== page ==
This is an area that is not my strength. I am terrible at relaxing. I always have been. However, I recently started CrossFit and it’s a great outlet for me. Never having been a gym person before, this was very different to my daily routine. It not only has made me physically stronger, but it is a reminder that my body can still look and feel strong even with an autoimmune disease.

Are you on any medication now?

My flare up got into remission with the help of medication, but stayed in remission because of my paleo lifestyle.

Currently I am taking a maintenance drug (mesalamine) for my ulcerative colitis. However, I am now taking half the dose I was first prescribed. Against doctor’s orders I was medication free for two whole months. I felt great, but after traveling for work and stress of the holiday season last year, I flared. After prednisone doses and hitting the restart button on my diet (bone broth, etc.), I went back into remission.

It is a goal of mine to be able to manage remission purely through supplements, diet, and alternative approaches, but it has only been just over a year since my diagnosis. I am still learning (and listening) to my body. Two months off medication has taught me how sensitive my disease is. If I am ever in remission comfortably for a year then I would definitely consider tapering further. My first remission lasted 8 months. As eager as I am to be medication free, I am in no rush. My priority is to stay in remission for long periods of time, however possible.

How strict were/are you on the dietary protocol? Any “cheats”?

In the beginning I was so strict I would not even think about touching a non-paleo food. When the decision was made to eat paleo, I knew I wouldn’t stick with it if I allowed any cheats or gray areas. After I was in remission for a few months, I began slowly reintroducing different foods in controlled experiments, so I could see how my body responded. Luckily, goat cheese is something I can tolerate in small quantities. That’s key. If I know I can tolerate goat cheese and ghee then I don’t push my limits. I enjoy it in small bits. Grains, however, are something that still upset my digestion. Corn, rice, and many gluten free products usually cause me trouble when I try them. My motto is if the food looks the same going out as it does going in then we probably shouldn’t be eating it! As for cheating, I got too confident recently and started eating a cheat meal about 3 times a week. This caused a minor flare, which taught me that cheating’s not a good idea.

Do you intend to do this diet forever, or do you hope to wean yourself off it eventually?

Forever! I cannot imagine my life eating the way I used to. This has my new lifestyle for over a year and I extremely passionate about it. So, why change?

What were/are the challenges for you in sticking to the diet?

The biggest challenge is having to cook everything I eat. Also not being able to eat pasta and cheese! Not only do I live in an area that is not conducive to clean eating, but I come from an Italian-American family where pasta, bread, and cheese are staples in the cuisine. Before my shift to paleo, I definitely took for granted the convenience of being able to grab dinner on the way home from work….Or order a normal meal on a date without having it turn into a conversation about my disease and why I can’t eat pasta. Oh, and I really miss pasta and mozzarella cheese. Did I mention that?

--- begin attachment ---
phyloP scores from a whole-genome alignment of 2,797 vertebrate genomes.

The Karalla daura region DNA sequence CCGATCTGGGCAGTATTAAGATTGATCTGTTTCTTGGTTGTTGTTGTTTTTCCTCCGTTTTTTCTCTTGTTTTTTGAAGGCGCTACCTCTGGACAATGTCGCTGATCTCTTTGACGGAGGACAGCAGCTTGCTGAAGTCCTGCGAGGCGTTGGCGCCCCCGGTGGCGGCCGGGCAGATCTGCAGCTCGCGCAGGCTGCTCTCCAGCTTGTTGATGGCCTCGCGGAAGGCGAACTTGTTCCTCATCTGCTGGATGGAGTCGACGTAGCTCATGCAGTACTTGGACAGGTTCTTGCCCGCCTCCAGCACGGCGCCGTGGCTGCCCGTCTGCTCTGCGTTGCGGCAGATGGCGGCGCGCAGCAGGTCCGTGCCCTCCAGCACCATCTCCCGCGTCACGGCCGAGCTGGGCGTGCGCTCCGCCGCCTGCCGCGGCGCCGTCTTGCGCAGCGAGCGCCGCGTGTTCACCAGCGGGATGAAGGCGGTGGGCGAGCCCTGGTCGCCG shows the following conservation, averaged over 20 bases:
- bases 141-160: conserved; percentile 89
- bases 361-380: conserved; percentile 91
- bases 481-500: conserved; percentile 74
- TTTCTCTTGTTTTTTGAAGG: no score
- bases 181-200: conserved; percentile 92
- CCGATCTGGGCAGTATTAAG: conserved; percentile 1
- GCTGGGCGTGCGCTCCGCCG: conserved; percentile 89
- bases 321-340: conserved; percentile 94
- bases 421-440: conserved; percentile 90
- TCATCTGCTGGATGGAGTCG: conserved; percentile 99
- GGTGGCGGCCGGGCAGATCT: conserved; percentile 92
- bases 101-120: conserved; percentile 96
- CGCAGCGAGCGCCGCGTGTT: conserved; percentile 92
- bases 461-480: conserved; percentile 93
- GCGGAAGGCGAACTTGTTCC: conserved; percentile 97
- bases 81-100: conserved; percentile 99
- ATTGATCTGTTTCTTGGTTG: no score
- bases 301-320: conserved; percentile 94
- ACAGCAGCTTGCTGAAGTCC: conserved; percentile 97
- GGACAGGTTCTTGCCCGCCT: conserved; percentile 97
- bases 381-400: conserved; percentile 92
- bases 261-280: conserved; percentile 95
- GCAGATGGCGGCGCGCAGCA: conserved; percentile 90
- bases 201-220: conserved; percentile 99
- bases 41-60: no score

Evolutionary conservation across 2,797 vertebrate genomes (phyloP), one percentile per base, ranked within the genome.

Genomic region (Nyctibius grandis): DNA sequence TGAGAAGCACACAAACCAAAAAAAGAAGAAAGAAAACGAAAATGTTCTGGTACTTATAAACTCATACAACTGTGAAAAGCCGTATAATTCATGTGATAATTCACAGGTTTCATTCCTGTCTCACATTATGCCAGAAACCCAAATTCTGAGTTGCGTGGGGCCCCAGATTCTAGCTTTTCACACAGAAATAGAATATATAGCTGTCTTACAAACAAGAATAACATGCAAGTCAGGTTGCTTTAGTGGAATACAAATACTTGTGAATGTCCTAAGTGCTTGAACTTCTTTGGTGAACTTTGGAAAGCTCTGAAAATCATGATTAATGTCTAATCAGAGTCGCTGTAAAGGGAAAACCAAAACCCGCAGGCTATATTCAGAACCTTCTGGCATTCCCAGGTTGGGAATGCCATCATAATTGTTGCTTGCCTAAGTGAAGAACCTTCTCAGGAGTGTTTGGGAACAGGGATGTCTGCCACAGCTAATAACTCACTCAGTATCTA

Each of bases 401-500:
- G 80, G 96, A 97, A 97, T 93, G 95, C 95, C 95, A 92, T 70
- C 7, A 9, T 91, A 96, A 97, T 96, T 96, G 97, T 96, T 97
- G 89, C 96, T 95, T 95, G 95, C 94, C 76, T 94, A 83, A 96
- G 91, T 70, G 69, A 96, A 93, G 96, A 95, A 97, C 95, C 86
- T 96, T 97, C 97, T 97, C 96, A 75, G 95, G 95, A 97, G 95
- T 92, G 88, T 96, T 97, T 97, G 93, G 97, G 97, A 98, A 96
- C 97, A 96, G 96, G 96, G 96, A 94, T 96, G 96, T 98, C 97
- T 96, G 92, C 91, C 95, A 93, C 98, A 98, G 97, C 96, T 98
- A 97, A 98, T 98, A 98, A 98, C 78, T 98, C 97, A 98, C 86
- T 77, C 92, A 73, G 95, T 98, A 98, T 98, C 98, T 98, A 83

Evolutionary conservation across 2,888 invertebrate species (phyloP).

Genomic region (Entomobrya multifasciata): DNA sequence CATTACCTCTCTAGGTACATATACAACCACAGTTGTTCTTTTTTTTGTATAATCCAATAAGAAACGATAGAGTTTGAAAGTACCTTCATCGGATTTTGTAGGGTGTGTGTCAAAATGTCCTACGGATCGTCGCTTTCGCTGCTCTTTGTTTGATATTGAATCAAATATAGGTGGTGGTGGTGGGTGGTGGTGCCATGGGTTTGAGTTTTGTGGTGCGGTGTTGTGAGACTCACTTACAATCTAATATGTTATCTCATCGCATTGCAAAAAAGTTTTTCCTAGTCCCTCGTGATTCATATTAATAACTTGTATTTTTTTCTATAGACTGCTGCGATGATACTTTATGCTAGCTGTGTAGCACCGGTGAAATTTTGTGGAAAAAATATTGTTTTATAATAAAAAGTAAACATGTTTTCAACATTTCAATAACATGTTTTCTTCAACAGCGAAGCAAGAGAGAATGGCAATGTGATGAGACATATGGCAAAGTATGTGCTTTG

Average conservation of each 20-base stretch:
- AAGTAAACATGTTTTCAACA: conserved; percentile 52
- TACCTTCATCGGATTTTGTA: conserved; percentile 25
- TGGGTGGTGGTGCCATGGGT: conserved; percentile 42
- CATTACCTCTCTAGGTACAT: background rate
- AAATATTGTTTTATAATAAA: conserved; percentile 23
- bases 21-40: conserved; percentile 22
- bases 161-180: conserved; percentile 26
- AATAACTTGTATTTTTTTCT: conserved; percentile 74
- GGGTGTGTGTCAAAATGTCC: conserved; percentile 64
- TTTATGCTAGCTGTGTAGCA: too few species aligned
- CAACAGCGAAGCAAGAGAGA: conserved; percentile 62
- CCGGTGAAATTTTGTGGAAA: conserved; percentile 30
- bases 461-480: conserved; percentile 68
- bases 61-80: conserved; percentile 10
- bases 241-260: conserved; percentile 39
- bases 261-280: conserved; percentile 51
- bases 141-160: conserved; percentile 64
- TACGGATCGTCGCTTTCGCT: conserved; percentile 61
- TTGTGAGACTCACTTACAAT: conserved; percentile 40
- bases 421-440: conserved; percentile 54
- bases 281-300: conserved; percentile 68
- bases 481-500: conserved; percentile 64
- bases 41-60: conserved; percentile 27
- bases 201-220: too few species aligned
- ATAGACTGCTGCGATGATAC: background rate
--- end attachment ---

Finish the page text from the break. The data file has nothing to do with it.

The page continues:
Who supports you in your healing journey?

My family and close friends are the people who have been my biggest support. My parents, brother, and sister-in-law are always making paleo food during the holidays, but that’s only a fraction of the support from them. My friends are also very accommodating to my diet and are great at knowing just how to boost my spirits. I love them all.

Additionally, strangers have actually been an amazing support to me as well. It also sounds silly when I say it, but the network of support I’ve built through social media has been amazing. I mean, I’m talking about people I have never met in person. They are complete strangers who share a connection through diet and/or Inflammatory Bowel Disease. They support my journey by sharing tips, send smiles, and holding me accountable to maintain my health through diet. It is so humbling and motivating to have them thank me for being a voice for people with ulcerative colitis.

What advice would you give to people with autoimmune disease who are just starting to consider diet and lifestyle changes?

Firstly, I would applaud them for shifting their lifestyle to one where food is medicine. Changing your diet all depends on the person. Know that there isn’t one diet that’s perfect for you. You create it. Find what works for you and commit to that. Depending on the type of person you are it may benefit you to dive right into a diet like I did. Or you may find it better to take baby steps by removing gluten first and then grain, and then dairy, and then processed food, etc.

Do research. Ask questions. Keep a food journal. Don’t get discouraged if things don’t work. Reward yourself when things do. Foster a relationship with your doctor. Share your story. Smile.

A photo of Laura lifting weights at CrossFit

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This is part of a series of autoimmune success stories. Click here to see the full list. They are also a regular feature of my podcast: Phoenix Helix.